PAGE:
Hoko Horii is assistant professor at the Van Vollenhoven Institute for Law, Governance and Society (Leiden Law School) in the Netherlands, and a post-doctoral fellow at Kobe University, Japan. She studies the concept of agency in law, by examining the background and practice of ‘age of consent’ laws in three countries: Japan, Indonesia, and the Netherlands. Her research has involved fieldwork interviewing people who married when considered "children" by international definitions (i.e. under 18 years of age). Her research challenges the widespread international framing of youthful marriage as forced unions where the younger party lacks agency.
Her 2020 PhD thesis is provocatively titled "Child marriage as a choice: rethinking agency in international human rights". For more of her work, see the following:
- Horii, H. (2020). Walking a thin line: Taking children’s decision to marry seriously? Childhood, Vol. 27(2): 254–270.
- Abstract: "This article provides empirical evidence on children’s agency and capacity in making the decision to marry. Case studies from my fieldwork in Bali contrast the commonly represented image of child marriage as a forced marriage, by demonstrating that in many cases children themselves make the decision to marry. However, considering social power dynamics, is such a decision really the child’s? The analysis shows that the current international child marriage framework fails to walk the thin line between empowerment and protection of children. Policies instead should be designed to encourage their participation in decision making and stimulate their resilience in their life after marriage."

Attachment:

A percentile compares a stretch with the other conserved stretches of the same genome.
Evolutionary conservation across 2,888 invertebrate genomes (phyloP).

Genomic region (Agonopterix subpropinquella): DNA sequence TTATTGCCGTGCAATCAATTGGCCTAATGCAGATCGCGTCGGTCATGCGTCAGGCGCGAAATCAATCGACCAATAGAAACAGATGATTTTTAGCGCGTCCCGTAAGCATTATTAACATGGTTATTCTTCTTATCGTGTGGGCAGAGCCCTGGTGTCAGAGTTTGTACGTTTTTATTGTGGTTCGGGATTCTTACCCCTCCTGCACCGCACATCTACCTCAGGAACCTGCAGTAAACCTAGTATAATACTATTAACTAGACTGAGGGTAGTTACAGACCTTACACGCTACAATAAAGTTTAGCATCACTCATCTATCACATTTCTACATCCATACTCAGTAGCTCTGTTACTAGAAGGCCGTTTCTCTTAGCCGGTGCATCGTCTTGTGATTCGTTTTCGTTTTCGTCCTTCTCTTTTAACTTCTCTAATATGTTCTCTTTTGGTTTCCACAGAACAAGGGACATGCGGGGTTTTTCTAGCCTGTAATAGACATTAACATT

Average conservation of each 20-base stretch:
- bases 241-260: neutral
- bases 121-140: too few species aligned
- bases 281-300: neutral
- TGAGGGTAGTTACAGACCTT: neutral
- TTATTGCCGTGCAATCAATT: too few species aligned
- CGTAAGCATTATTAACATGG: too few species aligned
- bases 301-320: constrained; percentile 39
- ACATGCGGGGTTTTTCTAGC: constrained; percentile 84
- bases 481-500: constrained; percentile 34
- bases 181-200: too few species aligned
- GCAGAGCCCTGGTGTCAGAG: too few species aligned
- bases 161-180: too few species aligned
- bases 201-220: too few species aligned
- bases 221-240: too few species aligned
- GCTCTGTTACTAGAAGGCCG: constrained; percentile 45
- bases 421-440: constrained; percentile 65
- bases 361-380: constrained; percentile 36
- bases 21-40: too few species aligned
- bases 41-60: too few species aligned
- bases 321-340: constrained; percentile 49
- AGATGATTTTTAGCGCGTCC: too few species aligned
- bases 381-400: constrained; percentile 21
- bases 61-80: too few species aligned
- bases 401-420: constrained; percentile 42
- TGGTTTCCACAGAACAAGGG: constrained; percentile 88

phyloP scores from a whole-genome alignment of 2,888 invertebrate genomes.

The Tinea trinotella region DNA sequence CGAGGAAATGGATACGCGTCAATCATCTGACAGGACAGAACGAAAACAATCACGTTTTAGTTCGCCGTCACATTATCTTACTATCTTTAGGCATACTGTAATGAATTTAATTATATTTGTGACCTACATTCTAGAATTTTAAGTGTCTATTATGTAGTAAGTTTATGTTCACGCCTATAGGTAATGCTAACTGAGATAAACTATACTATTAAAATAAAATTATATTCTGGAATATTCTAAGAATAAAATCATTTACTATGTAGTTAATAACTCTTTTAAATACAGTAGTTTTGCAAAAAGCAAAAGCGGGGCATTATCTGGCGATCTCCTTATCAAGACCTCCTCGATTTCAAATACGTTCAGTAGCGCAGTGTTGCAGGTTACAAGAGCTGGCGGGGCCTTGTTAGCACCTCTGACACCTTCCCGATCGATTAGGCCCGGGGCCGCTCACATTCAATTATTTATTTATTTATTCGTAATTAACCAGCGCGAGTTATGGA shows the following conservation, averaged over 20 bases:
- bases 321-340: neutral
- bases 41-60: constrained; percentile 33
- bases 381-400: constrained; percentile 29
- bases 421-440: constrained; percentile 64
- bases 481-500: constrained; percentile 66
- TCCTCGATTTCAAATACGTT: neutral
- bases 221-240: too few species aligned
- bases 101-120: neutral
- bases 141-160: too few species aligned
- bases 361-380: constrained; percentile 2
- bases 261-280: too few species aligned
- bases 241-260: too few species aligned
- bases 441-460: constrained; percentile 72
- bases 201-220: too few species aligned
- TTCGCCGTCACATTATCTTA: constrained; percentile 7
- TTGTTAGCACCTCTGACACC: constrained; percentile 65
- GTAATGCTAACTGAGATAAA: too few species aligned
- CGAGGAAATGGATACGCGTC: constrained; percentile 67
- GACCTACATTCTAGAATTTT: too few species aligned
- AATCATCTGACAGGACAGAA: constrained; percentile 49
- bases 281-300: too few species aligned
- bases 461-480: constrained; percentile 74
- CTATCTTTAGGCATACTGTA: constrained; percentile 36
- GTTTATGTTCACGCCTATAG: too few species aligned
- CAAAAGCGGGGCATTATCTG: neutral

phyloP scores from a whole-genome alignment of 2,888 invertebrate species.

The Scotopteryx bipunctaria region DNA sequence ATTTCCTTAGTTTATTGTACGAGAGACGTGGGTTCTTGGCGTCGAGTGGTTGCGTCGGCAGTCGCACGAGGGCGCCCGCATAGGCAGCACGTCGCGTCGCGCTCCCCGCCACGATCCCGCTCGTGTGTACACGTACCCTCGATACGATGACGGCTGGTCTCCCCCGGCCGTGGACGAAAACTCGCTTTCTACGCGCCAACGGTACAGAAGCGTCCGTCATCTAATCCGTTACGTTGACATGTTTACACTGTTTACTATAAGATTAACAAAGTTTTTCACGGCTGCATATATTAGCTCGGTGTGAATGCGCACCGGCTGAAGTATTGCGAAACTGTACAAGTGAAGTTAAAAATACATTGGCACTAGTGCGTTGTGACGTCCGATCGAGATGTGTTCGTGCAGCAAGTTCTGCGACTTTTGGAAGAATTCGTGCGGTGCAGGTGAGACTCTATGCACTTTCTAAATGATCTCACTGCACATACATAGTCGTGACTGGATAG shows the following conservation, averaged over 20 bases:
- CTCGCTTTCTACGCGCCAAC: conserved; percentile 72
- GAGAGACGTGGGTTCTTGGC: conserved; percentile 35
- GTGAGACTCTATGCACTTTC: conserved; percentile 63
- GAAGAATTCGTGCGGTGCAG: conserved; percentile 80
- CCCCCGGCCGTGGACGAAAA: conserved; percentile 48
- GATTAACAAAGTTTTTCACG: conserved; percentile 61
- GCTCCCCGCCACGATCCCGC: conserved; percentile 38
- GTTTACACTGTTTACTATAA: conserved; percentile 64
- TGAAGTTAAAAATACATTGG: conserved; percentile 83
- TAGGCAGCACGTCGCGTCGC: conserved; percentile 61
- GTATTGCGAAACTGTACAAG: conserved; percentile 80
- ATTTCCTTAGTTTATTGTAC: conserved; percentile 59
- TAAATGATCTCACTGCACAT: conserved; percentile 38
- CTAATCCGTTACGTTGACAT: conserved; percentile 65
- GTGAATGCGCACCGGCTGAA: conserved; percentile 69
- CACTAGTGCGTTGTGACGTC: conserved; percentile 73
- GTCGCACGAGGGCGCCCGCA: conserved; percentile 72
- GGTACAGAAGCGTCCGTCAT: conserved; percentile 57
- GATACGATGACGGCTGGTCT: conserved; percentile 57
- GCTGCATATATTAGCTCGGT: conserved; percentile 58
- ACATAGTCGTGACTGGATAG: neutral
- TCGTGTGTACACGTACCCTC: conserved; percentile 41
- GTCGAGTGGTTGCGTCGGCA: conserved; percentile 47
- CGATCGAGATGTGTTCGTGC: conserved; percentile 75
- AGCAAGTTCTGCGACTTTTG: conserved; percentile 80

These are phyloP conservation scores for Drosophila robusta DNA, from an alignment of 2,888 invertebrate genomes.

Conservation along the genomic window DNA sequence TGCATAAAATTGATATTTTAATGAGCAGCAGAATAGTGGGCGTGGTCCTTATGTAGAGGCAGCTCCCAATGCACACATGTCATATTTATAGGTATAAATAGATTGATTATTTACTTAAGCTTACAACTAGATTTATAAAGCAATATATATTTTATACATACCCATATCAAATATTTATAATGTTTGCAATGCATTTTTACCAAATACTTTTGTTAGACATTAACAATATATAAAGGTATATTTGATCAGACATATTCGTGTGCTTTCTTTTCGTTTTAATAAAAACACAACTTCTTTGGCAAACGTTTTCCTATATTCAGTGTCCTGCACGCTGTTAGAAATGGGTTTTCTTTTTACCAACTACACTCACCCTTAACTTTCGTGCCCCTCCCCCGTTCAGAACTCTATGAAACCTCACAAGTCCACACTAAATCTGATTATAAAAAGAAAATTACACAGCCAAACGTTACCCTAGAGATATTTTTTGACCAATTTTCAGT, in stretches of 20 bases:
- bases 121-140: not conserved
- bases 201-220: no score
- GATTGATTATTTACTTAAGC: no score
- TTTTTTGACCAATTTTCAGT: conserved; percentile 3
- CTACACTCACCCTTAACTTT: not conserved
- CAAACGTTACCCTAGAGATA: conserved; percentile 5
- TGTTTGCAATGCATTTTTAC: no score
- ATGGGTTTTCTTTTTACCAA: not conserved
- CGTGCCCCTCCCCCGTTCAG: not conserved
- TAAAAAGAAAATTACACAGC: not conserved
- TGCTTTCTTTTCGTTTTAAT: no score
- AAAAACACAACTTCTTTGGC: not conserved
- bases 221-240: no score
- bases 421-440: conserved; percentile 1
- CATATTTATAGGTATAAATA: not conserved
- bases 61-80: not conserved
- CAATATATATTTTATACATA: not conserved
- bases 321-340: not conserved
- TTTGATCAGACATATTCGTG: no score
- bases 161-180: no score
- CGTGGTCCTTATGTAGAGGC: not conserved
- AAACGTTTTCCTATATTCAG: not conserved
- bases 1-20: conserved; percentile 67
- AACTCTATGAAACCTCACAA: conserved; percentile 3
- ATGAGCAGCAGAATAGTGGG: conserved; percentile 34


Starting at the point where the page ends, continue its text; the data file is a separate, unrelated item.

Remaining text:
- Horii H. (2018). Child marriage, not all alike. Inside Indonesia.
- Grijns, M. and Horii, H. (2018). Child Marriage in a Village in West Java (Indonesia): Compromises between Legal Obligations and Religious Concerns. Asian Journal of Law and Society, Vol. 5(2): 453-466.
- Horii H. (2019). A blind spot in international human rights framework: A space between tradition and modernity within the child marriage discourse. The International Journal of Human Rights, 24(8), 1–23.
- Horii H. (2019). Pluralistic legal system, pluralistic human rights? Teenage pregnancy, child marriage and legal institutions in Bali. The Journal of Legal Pluralism and Unofficial Law, 51(3), 292–319.
- Horii H. (2020). Legal reasoning for legitimation of child marriage in West Java: Accommodation of local norms at Islamic courts and the paradox of child protection. Journal of Human Rights Practice.
- Horii, H. (2021). Child Marriage as a ‘Solution’ to Modern Youth in Bali. Progress in Development Studies, Vol. 20(4).